August 30, 2013
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Here’s another reason to stay active as we age: it keeps our bones strong. Just a little bit of weight bearing exercise each day can make the difference between breaking bones and landing in a hospital or nursing home, or staying independent and healthy at home.
It’s hard to imagine that the cute throw rug Aunt Elizabeth bought for her back porch could bring her harm. Yet it’s just the thing that might cause her to slip and fall. Falls are a major health risk and a leading cause of disability in people older than 50. If you have an elderly relative, prevent falls by making simple changes in the home and in your loved ones' health habits.
A buzzword we keep hearing these days is “health care reform.” As you know, it refers to changes the government is requiring of health care facilities to improve the care they give. Despite the problems with the launch of the health care exchange, the overall intentions of health care reform are good — to make health care more comprehensive and accessible for everyone. Simply put, to make sure that when people need care, they get it fast and that it’s effective and affordable. One specific area of hospital services that’s mandated to improve is emergency departments (EDs).
Holidays are about celebrating friends and family but let’s face it, they are also about eating. For diabetics, the focus on large portions and lots of sweet goodies can be challenging. Here are some tips to maintaining a healthy diet — and glucose control — during the holidays.
What better time to talk about diabetes than Diabetes Awareness Month? If you have a family history of diabetes, or you struggle with maintaining a healthy weight, read on to learn the basics about diabetes — and most importantly, how you can prevent it.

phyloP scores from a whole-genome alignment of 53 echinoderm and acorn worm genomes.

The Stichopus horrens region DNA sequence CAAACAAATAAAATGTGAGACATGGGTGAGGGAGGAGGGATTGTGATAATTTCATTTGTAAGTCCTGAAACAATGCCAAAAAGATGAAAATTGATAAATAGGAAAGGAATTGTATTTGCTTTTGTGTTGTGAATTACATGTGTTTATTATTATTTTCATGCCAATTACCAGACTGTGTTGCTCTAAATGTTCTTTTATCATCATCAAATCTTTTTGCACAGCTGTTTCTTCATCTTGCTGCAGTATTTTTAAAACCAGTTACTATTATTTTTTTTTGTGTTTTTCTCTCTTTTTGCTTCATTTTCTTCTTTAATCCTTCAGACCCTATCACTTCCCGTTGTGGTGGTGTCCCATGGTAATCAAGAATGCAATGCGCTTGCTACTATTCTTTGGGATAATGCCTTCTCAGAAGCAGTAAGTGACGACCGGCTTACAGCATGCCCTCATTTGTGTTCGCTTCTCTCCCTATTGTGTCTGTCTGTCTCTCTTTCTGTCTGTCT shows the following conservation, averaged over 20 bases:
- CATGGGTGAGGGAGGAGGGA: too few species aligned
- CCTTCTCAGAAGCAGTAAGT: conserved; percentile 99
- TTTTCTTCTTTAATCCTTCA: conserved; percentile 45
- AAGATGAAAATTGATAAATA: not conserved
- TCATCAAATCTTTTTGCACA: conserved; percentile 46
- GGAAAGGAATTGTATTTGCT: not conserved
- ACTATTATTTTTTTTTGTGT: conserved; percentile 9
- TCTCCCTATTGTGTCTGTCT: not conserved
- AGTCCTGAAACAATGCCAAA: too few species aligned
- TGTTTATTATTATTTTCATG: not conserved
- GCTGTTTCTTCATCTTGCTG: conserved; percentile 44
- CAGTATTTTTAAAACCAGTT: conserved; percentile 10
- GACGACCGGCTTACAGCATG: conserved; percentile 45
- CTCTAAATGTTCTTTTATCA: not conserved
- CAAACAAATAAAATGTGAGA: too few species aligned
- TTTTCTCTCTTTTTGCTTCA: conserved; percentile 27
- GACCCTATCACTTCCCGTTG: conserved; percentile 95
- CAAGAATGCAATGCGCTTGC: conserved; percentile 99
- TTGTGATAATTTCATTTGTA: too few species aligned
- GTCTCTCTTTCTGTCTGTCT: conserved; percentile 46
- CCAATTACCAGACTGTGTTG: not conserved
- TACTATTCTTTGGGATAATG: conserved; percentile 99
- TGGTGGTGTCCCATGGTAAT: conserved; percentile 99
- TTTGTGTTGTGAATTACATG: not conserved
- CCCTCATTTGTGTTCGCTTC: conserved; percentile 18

With the enactment of the Affordable Health Care Act on Oct. 1, many people have questions on what it all means. Will you be forced to buy health insurance? Will it cost more, or less? For whom is it designed? We spoke with Keith Velardo, patient financial counselor for The Memorial Hospital in Craig to get some answers to common questions.
If you, or someone you love has gone through cancer treatments, you know what a complicated and confusing journey it can be. Answers around treatment are never obvious: you are always weighing benefits and drawbacks. Should you, say, get a mastectomy or a lumpectomy? Should you then get both radiation and chemotherapy? How about genetic testing? Add in the shock a cancer or other challenging diagnosis brings and no wonder you feel you can’t think straight. On top of all that, you don’t feel good.
Let’s face it. For women, getting a mammogram is right up there with getting dental work. It’s a procedure we endure rather than enjoy. But it feels great to walk out the door and know we can check it off the list for at least another year — or two.
In honor of National Prostate Cancer Awareness month, how about gaining some insights into the signs, symptoms and causes of prostate cancer? Better yet, read on to learn ways to prevent it.
Starting Sept. 10, if you’re admitted to the hospital you most likely will be given a few different wristbands, one bar-coded for scanning. While it might seem like overkill, it’s good protection against medication errors. TMH is implementing barcode scanning at the bedside. It means a safer visit for you.
Have you or your kids put on a few extra pounds of late? Are you continually trying new diets but nothing seems to work? If you find yourself avoiding mirrors, it’s time to drop the idea of dieting and adopt a healthy attitude toward eating, instead. For real and lasting change, make eating well a part of your lifestyle. It’s less painful than you think.